Scott Phillips, at center, joins his family after his surprise announcement as the 2024 Nebraska Teacher of the Year on Wednesday, Sept. 20, 2023, in Aurora, Neb. Phillips’ wife, Carissa, stands to his right with his three daughters. They are flanked by Scott Phillips’ parents and his sister at the far right. (Zach Wendling/Nebraska Examiner)
AURORA, Neb. — The Nebraska Department of Education announced Wednesday that an Aurora Middle School math teacher is the 2024 Nebraska Teacher of the Year.
Scott Phillips, now in his 14th year of teaching in Aurora, has taught seventh grade math, pre-algebra and a math intervention program. He also coaches basketball, is an adjunct instructor at Doane University and a member of the National Education Association, National Council of Teachers of Mathematics and Nebraska State Education Association.
Phillips said he is humbled and excited to represent Nebraska in the education realm.
“It’s a lifestyle. Being a teacher is a way of life for my family because my wife also teaches in kindergarten,” Phillips said. “Obviously for Aurora, it’s a pretty big deal, and being able to represent not just our state but our community of Aurora is a really special thing.”
Nebraska Commissioner of Education Brian Maher presented the award to Phillips in the middle of a lesson Wednesday morning. He joked with students, “Maybe you can tell me if he deserved it,” earning a laugh from students, Phillips and Phillips’ family members, who also joined the surprise.
Maher noted Phillips’ energy and making math fun were reasons for the award.
‘He is a fantastic teacher’
Principal Jeremy Wieseler joined the celebration and told the students Phillips does an “awesome job” and that he’s known that since the first time he stepped into Phillips’ classroom.
“I was just like, ‘Wow, that’s a lot of fun to be at,’” Wieseler said. “I appreciate everything he does — he is a fantastic teacher. I can’t think of someone more deserving of this.”
Phillips was previously nominated for Teacher of the Year several years ago but decided not to continue with the application process, noting he felt at the time he wasn’t “worthy.”
David Jespersen with the Nebraska Department of Education said the department had about 90 nominations this year, and about 11 made it to the written review process. There were two finalists in addition to Phillips: Shelly Mowinkel of Milford High School and Amy Page of Forest Station Elementary School in Omaha.
A panel of Nebraska educators annually selects a “Teacher of the Year.” The program recognizes the contributions of classroom teachers “who are exceptionally dedicated, knowledgeable, skilled and who have the ability to inspire students of all backgrounds and abilities to learn,” according to a news release.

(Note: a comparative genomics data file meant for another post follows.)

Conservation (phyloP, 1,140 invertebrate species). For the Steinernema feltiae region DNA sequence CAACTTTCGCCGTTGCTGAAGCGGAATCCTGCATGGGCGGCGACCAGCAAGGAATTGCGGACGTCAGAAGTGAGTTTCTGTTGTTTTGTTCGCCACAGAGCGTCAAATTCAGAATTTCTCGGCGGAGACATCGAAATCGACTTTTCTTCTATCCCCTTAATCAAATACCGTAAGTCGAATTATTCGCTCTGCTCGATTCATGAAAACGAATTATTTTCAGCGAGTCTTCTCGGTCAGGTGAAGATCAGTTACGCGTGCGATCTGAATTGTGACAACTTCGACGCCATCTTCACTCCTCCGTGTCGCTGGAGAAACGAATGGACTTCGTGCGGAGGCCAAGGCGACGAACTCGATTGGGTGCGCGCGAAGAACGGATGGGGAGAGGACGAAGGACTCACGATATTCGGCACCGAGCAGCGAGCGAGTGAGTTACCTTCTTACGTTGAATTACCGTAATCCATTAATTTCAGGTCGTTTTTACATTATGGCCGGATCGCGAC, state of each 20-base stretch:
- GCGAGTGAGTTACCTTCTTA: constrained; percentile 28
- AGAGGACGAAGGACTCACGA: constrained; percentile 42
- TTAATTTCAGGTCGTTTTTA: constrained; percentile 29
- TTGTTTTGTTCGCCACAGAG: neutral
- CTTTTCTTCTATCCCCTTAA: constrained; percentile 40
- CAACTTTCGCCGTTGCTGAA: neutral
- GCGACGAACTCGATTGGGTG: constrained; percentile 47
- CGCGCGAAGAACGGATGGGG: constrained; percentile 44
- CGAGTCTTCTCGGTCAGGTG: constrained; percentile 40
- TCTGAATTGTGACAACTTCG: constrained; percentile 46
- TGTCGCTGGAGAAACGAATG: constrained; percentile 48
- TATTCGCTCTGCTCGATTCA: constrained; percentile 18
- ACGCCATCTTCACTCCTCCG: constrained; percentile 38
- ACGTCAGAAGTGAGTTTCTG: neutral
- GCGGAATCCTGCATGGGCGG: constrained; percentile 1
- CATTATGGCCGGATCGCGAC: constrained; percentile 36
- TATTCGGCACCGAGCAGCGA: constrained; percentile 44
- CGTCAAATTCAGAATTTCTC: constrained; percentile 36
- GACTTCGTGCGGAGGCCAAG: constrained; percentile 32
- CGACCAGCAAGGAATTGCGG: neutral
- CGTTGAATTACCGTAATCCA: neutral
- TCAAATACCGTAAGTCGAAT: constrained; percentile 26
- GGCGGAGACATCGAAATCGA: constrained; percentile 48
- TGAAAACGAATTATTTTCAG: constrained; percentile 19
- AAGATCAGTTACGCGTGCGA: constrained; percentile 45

Making math fun
Phillips noted teaching middle school students can be a little daunting at times. One of his objectives is for them to leave his classroom with more confidence in themselves and with math.
“Math can sometimes be a pretty scary subject for students and for people because they look at it as like, ‘Well, I’m either a math person or I’m not a math person,’” Phillips said.
Part of Phillips’ teaching style includes making learning fun, including jokes, playing the guitar and rapping. It’s about twisting things, Phillips said with a laugh, clarifying it’s not to “trick kids” into learning but adapting non-classroom activities for real-world lessons.
For example, Phillips said, this Friday he will lead a “math auction” and have the students auction off points in their answers. He also has a YouTube channel he uses to engage with students.
After the presentation, Phillips taught students subtraction using negative integers.
In a problem of taking away -47 in a string of values, Phillips told his class it was similar to taking away 47 villains or bad guys and adding 47 heroes, or taking away $47 that might be owed someone.
‘That’s what you want in a teacher’
Addi Coplen, one of Phillips’ students, said she didn’t like math before starting with Phillips, and even though some of his jokes may make her go, “Oh, Mr. Phillips,” she thinks he’s funny and has made her enjoy math for the first time.
“He just started teaching math a little bit differently than other teachers would,” Addi said. “He doesn’t make it boring like, ‘Hey, just solve these problems.’ He’s just like, ‘Hey, let’s make this fun.’”
Davis Nachtigal, another students said Phillips makes his teaching fun and special by being himself.
“That’s what you want in a teacher,” Davis said.
Unafraid to fail
Phillips will participate in the National Teacher of the Year competition later this year and will represent the state’s educators at various conventions or speaking engagements over the next year. One of his primary messages will be for teachers not to be afraid of failing.
“I know that sounds a little funny, but I feel like sometimes we’re so afraid of not having a lesson go really well,” Phillips said.
Two more of Phillips’ goals are to promote excellence as a habit and encourage a healthy balance in life.
Phillips and the two finalists — Mowinkel and Page — will be honored by the Nebraska State Board of Education at a November reception.
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